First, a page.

OK, now I know some of you are already thinking... "Brent's lost his mind. How could the company made famous for the SK-1 sampling keyboard acutally produce a cool guitar?"
Dead serious, though, this is actually a decent guitar. I've been looking for a strat-knockoff for a while so I could install EMG's and a Roland hex pickup in it. I found this Casio for sale pretty cheap, played it for a few minutes, and decided it was worth wrapping up. The MG510 model basically looks like a black strat with a black pickguard, black pickups, black hardware, etc.
The basic specs:
- basswood body
- ebony fretboard, 22 frets
- vintage trem, graphite nut
- passive H/S/S configuration, volume, tone, 5-way switch, coil-tap switch
- made in Japan, in the Fuji Gen Gakki factory
The MIDI implementation is really cool. Instead of having the Roland-type 13-pin connector, it's got a standard MIDI 5-pin connector, so it can be plugged directly into a synth, computer, or sound module. Like the Roland, it's got a knob for MIDI volume and a switch for guitar/MIDI/both output. In addition, it's got a built-in tuner (sweet!), octave up/down switch, and chromatic/normal switch (basically determines whether bending strings & sliding sends a MIDI pitch bend signal or not). Finally, the "program change" mode allows you to switch presets on your MIDI device by turning the volume knob OR fretting any note on the fretboard. Has individual trim pots to control the output level of each string and a series of DIP switches for various MIDI configuration (channel setting, etc). The MIDI electronics are powered by a battery pack consisting of 6 AA batteries, or can be powered by a 9V wall wart.
My overall assessment: Pretty cool for a 15+ year old MIDI guitar. Tracking isn't quite as good as the Roland MIDI gear, but it's a lot simpler and less expensive, so my expectations weren't too high. The guitar has a nice feel to it. The stock pickups are decent--the single coils sound good, humbucker is a little flat but no worse than most modern day stock pickups. Overall, the build quality and innovative MIDI implementation makes it well worth the generally low price on the used market. If you see one for sale and are interested in MIDI guitar, it's a much cheaper way to "get your feet wet" and doesn't require drilling holes in one of your current axes to install the Roland MIDI pickup. Even if the MIDI implementation totally sucked, it'd still be worth it as a strat knock-off!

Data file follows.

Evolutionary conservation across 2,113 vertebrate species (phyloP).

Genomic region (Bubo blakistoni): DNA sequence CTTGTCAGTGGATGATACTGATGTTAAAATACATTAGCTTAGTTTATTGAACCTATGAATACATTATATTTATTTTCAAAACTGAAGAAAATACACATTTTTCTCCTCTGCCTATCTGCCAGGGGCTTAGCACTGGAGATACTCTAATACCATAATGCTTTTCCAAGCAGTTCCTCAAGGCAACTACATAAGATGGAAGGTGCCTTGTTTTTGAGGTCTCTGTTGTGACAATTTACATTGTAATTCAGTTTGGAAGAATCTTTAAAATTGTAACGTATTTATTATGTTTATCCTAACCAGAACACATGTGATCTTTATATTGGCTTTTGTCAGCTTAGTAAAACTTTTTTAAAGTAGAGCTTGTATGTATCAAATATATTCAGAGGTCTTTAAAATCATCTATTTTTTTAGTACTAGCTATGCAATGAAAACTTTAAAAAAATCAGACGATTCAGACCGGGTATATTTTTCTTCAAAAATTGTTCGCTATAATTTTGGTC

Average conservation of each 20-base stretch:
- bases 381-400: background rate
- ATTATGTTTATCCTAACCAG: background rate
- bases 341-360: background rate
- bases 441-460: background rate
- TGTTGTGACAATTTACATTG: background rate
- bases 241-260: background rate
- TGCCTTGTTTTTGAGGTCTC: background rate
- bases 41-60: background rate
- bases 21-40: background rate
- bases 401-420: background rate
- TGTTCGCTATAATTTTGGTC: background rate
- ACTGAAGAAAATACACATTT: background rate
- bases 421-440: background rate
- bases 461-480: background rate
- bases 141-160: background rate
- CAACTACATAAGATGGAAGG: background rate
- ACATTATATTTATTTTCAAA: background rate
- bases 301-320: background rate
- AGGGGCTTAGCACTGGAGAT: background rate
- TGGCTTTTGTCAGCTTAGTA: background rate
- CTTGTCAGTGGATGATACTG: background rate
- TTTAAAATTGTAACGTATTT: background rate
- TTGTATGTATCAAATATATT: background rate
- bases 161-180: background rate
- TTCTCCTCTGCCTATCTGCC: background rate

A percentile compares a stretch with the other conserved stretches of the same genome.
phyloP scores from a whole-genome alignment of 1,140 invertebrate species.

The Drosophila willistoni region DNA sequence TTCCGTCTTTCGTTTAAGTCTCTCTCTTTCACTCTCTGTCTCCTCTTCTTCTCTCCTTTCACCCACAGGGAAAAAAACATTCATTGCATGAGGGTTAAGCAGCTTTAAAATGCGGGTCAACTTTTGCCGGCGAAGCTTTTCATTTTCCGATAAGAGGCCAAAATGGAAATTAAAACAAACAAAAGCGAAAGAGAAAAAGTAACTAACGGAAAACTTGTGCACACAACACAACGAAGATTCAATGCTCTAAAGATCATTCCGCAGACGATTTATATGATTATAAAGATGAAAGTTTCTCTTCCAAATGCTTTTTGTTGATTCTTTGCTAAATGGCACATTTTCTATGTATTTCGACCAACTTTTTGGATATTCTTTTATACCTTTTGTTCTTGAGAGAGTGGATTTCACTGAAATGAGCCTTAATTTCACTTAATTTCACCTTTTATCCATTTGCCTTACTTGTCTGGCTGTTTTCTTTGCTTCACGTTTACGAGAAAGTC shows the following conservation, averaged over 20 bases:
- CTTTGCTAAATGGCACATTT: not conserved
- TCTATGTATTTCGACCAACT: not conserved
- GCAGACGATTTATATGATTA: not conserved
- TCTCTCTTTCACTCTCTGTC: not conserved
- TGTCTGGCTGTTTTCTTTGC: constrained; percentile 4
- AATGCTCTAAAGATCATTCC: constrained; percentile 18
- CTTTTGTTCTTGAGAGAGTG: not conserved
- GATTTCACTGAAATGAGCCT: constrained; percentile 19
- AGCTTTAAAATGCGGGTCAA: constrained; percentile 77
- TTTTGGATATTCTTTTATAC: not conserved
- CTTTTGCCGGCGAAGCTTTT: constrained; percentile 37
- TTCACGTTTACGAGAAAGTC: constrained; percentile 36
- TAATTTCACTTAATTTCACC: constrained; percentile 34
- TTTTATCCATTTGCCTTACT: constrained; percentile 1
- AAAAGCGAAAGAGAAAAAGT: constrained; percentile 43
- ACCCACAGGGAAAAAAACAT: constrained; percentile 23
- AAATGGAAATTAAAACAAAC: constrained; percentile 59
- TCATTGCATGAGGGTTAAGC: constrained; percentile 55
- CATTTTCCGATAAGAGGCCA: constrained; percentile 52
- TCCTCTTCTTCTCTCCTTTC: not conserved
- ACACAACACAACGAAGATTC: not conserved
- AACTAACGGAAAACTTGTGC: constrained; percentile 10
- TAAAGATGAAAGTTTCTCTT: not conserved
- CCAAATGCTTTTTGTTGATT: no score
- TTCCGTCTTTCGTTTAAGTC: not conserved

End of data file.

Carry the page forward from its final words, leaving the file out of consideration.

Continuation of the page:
Next steps for me: I just got an EMG 89/SA/SA set, which I'm going to use to replace the stock pickups. I'm also thinking about rewiring it to run on MIDI phantom power so I won't have to use all the AA batteries or have a wall wart running into the guitar. I've even debated replacing the vintage trem with a Wilkinson and adding locking tuners, but I'm not yet sure if the extra $$ spent will really bring that much benefit.
A little more info on the guitar is available here:
Pics of mine coming soon!